Arthur Mortha

Canada Research Chair in Mucosal Immunology

Tier 2 - 2017-11-01
University of Toronto
Natural Sciences and Engineering Research Council


Research involves

Exploring how the microbiome and the mucosal immune system communicate to prevent auto-immunity.

Research relevance

This research will improve how we diagnose and treat patients with chronic inflammatory diseases and auto-immune conditions.

The Secret Language Shared by Our Immune System and Microbiome

Among our bodies’ first lines of defense against invading microbes are its mucosal surfaces: the thin layers of cells that protect our bodies from microbial attacks. These mucosal barriers are present on large surfaces of the human body, such as the skin, lungs and intestinal tract. Research on chronic inflammatory diseases suggests that interactions between microbes and our immune system at these surfaces are necessary for the onset of disease.

Dr. Arthur Mortha, Canada Research Chair in Mucosal Immunology, is applying his expertise in mucosal immunology to understand the crosstalk between the immune system and the microbiome—the collection of microbes that colonize our mucosal surfaces. In particular, he aims to understand how the microbiome and mucosal cell interactions control immune system tolerance (or rejection and inflammation).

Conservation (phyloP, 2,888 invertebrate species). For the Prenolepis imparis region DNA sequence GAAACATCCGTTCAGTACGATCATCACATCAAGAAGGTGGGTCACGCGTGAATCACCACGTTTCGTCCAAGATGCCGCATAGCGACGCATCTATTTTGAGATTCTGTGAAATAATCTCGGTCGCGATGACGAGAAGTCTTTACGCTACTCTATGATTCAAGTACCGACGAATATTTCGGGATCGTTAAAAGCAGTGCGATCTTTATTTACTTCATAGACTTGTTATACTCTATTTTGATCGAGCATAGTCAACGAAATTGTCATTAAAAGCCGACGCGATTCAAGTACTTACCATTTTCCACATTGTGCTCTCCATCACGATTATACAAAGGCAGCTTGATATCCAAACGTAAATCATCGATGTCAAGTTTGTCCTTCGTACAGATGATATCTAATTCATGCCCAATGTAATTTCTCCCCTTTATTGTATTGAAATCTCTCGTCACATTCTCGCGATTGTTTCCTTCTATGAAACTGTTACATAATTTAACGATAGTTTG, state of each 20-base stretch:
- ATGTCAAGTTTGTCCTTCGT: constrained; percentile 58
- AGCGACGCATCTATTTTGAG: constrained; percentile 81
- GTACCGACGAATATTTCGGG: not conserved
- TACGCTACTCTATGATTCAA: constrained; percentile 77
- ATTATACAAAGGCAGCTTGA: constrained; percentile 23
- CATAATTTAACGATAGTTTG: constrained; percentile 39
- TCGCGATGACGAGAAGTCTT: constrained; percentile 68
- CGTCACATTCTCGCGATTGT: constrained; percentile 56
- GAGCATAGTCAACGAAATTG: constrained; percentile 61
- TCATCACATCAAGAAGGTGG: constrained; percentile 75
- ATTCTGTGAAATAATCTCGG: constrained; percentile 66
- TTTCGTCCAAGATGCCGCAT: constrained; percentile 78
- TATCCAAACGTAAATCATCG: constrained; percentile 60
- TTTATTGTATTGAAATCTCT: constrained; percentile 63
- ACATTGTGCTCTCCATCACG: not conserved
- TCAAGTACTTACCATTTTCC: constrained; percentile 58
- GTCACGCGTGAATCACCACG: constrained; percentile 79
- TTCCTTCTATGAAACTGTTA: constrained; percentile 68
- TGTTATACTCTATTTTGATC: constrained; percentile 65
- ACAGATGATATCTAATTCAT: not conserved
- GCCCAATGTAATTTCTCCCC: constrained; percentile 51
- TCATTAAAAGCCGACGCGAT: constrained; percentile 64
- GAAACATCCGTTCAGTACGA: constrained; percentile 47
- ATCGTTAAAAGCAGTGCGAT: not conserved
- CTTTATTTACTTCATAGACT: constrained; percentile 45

Using the intestine as his test model, Mortha is exploring the role played by the molecular relationship between microbes and mucosal cells in maintaining a healthy immune system. His results will form the first-ever genetic map of the specific host-microbial interactions that regulate intestinal health. This information will pinpoint where these signals misfire or fail, opening the door to chronic diseases.

Ultimately, Mortha’s ground-breaking approach is changing the way we think about the role of mucosal surfaces in our immune system and—as a result—the way we address immune conditions. These advances could radically improve how we treat conditions like inflammatory bowel disease, psoriasis, cancer, diabetes, arthritis and multiple sclerosis.